Hot Stove arc already stretching into 2016
Every season is sacred, for every team. The clock never stops ticking.
Cubs president of baseball operations Theo Epstein was right to say that when he arrived in Chicago three years ago. But he didn't say fans should expect instant gratification, even if it's what they always seem to want. Epstein and his staff have made dozens of smart, creative moves over the last three years. All of them were leading to the one he made in December, when he signed Jon Lester to a contract that does more than speak loudly about the organization's elevated expectations.
It screams loudly, like the Rangers' signing of Yu Darvish three years ago or the Yankees digging deep to land Masahiro Tanaka last offseason.
At some point soon, two other fan bases -- or three, if the Phillies do trade Cole Hamels to a contender -- will experience that same type of exuberant rush. Max Scherzer and James Shields will tell fans of the teams that add them that their teams are as serious about winning championships as they are about building their summers around the ballpark.
While it might seem like it at this point, Scherzer and Shields aren't going to remain on the free-agent market forever.
When they're gone, they'll take with them the wide-eyed hopes of dreamers in several Major League cities. Barring a general manager swallowing hard and trading his highly regarded 21- and 22-year-olds for someone like Hamels or David Price, the quick fix or the go-for-bust hand of cards will have to wait.
But for how long? That's the question.
At the top of the market, there are at least eight teams whose fans would love to see them add a starting pitcher worth an extra five or six wins: the Red Sox, Yankees, Tigers, Blue Jays, Dodgers, Cardinals, Giants and Marlins. And it doesn't take that much imagination to expand the list to include the Nationals, Padres, D-backs, Rangers, Angels and Royals.
There's no way the supply can meet the demand of dreamers … or can it?
Beneath the surface of this game-changing Hot Stove season -- one in which teams like the Blue Jays, White Sox, Padres and Cubs (even the Twins and Astros) have made moves setting themselves up for major improvement in 2015 -- lurks a truly exciting universal reality.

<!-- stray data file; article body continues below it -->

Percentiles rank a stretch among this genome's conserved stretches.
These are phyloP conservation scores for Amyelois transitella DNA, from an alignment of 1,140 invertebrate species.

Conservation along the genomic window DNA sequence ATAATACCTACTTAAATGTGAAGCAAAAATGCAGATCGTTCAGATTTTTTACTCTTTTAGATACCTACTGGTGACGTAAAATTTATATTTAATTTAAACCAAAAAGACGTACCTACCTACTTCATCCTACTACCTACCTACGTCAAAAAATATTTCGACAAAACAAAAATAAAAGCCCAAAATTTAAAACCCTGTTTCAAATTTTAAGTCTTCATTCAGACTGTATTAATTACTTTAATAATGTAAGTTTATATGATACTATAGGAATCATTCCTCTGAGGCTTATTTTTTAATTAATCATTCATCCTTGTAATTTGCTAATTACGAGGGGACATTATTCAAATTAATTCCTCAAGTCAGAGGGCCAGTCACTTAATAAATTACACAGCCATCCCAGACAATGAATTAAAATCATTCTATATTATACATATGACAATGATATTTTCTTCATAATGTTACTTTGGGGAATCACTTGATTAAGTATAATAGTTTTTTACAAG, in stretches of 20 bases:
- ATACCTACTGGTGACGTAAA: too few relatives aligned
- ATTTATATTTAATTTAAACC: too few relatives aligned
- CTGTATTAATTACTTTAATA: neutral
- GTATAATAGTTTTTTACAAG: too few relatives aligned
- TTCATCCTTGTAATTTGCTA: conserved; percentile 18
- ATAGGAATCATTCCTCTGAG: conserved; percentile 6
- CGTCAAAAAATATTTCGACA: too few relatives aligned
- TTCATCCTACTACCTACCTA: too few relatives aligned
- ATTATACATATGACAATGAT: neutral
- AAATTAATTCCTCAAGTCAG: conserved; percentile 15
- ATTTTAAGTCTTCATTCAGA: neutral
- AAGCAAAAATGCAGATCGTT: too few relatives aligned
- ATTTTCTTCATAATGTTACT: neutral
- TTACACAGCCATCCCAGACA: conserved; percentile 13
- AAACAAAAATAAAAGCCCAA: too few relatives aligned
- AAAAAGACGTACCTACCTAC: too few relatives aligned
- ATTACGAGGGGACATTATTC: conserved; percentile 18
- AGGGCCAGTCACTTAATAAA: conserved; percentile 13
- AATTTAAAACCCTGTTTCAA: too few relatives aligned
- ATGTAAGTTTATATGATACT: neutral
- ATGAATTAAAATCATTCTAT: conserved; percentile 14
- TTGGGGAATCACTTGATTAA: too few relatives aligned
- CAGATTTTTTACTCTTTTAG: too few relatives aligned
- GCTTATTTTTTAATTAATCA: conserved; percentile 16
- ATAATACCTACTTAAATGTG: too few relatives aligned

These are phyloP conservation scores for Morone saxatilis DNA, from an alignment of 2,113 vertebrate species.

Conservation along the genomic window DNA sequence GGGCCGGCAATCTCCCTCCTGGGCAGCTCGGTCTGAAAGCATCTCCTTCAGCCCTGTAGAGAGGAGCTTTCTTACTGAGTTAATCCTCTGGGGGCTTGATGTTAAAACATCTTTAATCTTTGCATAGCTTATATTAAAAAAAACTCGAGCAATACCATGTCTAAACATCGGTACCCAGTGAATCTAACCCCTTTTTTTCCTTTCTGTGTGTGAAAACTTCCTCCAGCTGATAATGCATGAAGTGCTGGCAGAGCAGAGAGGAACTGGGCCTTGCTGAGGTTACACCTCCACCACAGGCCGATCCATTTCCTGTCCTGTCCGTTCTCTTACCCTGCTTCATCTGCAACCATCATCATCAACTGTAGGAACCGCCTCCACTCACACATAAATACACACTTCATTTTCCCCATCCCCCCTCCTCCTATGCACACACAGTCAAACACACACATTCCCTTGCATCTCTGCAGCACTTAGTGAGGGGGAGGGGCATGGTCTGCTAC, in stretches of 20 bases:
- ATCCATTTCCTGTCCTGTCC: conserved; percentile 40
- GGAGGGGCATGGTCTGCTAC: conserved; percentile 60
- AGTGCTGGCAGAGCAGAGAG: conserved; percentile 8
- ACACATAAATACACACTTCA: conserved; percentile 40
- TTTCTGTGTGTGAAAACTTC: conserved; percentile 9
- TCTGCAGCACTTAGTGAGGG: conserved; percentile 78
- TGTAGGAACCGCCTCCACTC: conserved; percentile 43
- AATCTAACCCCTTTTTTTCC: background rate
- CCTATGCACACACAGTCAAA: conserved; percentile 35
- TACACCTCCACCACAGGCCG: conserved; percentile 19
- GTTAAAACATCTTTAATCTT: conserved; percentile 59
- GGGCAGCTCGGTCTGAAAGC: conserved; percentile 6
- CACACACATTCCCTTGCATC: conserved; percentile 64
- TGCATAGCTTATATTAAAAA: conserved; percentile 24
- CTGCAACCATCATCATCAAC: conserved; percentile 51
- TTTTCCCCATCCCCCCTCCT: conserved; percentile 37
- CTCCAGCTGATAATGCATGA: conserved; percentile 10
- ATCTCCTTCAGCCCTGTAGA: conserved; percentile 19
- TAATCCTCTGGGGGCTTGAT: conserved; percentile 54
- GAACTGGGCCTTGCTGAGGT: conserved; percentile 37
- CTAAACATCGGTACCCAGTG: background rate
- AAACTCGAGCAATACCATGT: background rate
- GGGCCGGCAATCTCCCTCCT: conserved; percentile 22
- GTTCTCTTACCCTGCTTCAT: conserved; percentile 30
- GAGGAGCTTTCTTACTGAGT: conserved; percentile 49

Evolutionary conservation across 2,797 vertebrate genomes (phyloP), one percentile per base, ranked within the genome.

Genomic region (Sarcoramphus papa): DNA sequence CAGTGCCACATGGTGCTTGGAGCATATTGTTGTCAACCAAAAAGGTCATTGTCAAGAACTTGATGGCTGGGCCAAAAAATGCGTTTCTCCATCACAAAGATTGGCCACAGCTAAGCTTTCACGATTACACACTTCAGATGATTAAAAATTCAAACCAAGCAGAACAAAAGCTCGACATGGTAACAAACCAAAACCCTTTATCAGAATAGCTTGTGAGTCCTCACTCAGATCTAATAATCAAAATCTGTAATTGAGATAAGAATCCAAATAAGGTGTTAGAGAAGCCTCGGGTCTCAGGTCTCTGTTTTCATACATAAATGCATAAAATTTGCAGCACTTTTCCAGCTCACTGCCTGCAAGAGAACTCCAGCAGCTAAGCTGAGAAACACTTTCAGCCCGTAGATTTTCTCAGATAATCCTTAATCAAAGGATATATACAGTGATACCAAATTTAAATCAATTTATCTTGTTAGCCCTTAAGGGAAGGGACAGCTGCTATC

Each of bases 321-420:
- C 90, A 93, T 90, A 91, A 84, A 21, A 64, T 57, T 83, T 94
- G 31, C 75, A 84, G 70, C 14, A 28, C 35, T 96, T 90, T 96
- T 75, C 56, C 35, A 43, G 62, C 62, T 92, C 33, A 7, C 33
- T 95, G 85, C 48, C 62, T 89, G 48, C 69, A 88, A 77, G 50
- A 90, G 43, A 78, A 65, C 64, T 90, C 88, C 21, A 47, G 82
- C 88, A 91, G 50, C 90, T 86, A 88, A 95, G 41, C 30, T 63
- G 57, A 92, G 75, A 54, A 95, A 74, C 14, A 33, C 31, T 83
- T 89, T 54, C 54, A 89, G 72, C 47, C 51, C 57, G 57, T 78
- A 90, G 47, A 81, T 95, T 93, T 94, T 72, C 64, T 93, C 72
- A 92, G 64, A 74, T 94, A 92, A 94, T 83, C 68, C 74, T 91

As strong as this market has been, the one that kicks in at the Trade Deadline next July could be the wildest ever. The list of players who are in the last season of team control is staggering.
A quick stroll through contracts shows at least 75 guys who have a chance to set themselves up for a romp in the free-agent pool -- including maybe 50 who could be worth three-plus wins in 2016. Some of these guys will sign extensions with their teams, but not many.
So let's take a look at who is standing in the Hot Stove on-deck circle.
How about this All-Star team?
Starting pitchers: Johnny Cueto, Jordan Zimmermann, Jeff Samardzija, Mark Buehrle and Price. Zack Greinke is among the other possibilities, as he has the right to opt out of the the last three seasons of his deal with the Dodgers.
Closers: Huston Street, Santiago Casilla and Jonathan Papelbon.
Catchers: Matt Wieters, Chris Iannetta and Alex Avila.
First base: Mike Napoli and Chris Davis.
Second base: Ben Zobrist and Daniel Murphy.
Shortstop: Ian Desmond and Jimmy Rollins.
Third base: Aramis Ramirez and Juan Uribe.
Outfield: Justin Upton, Jason Heyward, Yoenis Cespedes, Dexter Fowler, Austin Jackson, Shane Victorino and Gerardo Parra. Alex Gordon can put himself on the list by not exercising his $12.5 million player option with the Royals.
Not a bad list, huh? You can argue that it's light on power hitters -- Jose Bautista, Edwin Encarnacion, Adrian Beltre, Brandon Moss, Mark Trumbo and Jay Bruce are still two years away from free agency -- but for the teams we listed earlier, the ones that are looking for impact arms at the front of their rotations, the upcoming transaction cycle will almost certainly offer a wealth of options.
We've accounted for Cueto, Zimmermann, Samardzija, Price, Buehrle and, maybe, Greinke. But that's only the carving station portion of this buffet of pitching talent.
If the Red Sox don't get their ace this time around, if the Tigers lose Scherzer and miss him, if the Cubs decide the time is right to add a second heavyweight alongside Lester, they won't lack for inventory to explore.
A pack of prospective free agents headed by Mat Latos, Doug Fister, Rick Porcello, Yovani Gallardo, Ian Kennedy, Jhoulys Chacin, Bud Norris, Mike Leake, Wei-Yin Chen and Hisashi Iwakuma can pitch their way into the top tier with strong 2015 performances. A deep group of veterans could offer middle-of-the-rotation options for contenders -- John Lackey, Kyle Lohse, Tim Hudson, Justin Masterson, J.A. Happ, Alfredo Simon, Scott Kazmir and Tim Lincecum.
And there's always a possibility that some guys like Ross Detwiler, Josh Johnson and Clayton Richard could pitch well enough to emerge as viable free-agent options, as Brandon McCarthy did in 2014.
Feel free to be bummed if your team doesn't import an ace this winter. Call a talk-radio station and vent, if you'd like. That's your prerogative.
But don't do something silly and abandon hope. There are more studs where Scherzer and Shields came from, and you won't have to wait long for them to be the guys you covet.